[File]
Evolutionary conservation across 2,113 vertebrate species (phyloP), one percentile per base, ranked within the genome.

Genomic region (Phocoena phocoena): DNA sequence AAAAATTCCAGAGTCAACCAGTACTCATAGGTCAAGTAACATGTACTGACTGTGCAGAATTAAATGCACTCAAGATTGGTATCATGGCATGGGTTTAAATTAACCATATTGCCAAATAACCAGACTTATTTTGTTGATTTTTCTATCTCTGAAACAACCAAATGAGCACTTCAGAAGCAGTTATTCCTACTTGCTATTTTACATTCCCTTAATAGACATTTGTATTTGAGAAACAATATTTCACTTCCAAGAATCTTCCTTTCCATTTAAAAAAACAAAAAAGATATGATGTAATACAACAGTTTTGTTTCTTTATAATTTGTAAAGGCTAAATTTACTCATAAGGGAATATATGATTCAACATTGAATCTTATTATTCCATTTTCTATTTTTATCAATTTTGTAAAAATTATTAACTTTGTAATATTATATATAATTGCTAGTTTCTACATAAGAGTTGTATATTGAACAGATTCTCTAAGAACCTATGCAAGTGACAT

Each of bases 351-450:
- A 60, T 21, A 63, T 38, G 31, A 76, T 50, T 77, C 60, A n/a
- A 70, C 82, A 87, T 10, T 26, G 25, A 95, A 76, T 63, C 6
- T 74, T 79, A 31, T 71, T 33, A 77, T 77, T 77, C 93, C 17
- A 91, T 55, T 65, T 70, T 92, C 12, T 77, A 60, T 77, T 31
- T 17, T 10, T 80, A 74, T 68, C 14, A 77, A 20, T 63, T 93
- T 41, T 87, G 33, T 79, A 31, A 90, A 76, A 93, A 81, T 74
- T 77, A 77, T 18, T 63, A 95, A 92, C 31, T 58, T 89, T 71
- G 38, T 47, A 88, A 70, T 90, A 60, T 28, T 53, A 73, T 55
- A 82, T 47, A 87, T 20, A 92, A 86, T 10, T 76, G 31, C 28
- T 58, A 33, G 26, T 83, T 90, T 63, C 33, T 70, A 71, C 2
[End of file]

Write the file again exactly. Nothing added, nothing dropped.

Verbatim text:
Evolutionary conservation across 2,113 vertebrate species (phyloP), one percentile per base, ranked within the genome.

Genomic region (Phocoena phocoena): DNA sequence AAAAATTCCAGAGTCAACCAGTACTCATAGGTCAAGTAACATGTACTGACTGTGCAGAATTAAATGCACTCAAGATTGGTATCATGGCATGGGTTTAAATTAACCATATTGCCAAATAACCAGACTTATTTTGTTGATTTTTCTATCTCTGAAACAACCAAATGAGCACTTCAGAAGCAGTTATTCCTACTTGCTATTTTACATTCCCTTAATAGACATTTGTATTTGAGAAACAATATTTCACTTCCAAGAATCTTCCTTTCCATTTAAAAAAACAAAAAAGATATGATGTAATACAACAGTTTTGTTTCTTTATAATTTGTAAAGGCTAAATTTACTCATAAGGGAATATATGATTCAACATTGAATCTTATTATTCCATTTTCTATTTTTATCAATTTTGTAAAAATTATTAACTTTGTAATATTATATATAATTGCTAGTTTCTACATAAGAGTTGTATATTGAACAGATTCTCTAAGAACCTATGCAAGTGACAT

Each of bases 351-450:
- A 60, T 21, A 63, T 38, G 31, A 76, T 50, T 77, C 60, A n/a
- A 70, C 82, A 87, T 10, T 26, G 25, A 95, A 76, T 63, C 6
- T 74, T 79, A 31, T 71, T 33, A 77, T 77, T 77, C 93, C 17
- A 91, T 55, T 65, T 70, T 92, C 12, T 77, A 60, T 77, T 31
- T 17, T 10, T 80, A 74, T 68, C 14, A 77, A 20, T 63, T 93
- T 41, T 87, G 33, T 79, A 31, A 90, A 76, A 93, A 81, T 74
- T 77, A 77, T 18, T 63, A 95, A 92, C 31, T 58, T 89, T 71
- G 38, T 47, A 88, A 70, T 90, A 60, T 28, T 53, A 73, T 55
- A 82, T 47, A 87, T 20, A 92, A 86, T 10, T 76, G 31, C 28
- T 58, A 33, G 26, T 83, T 90, T 63, C 33, T 70, A 71, C 2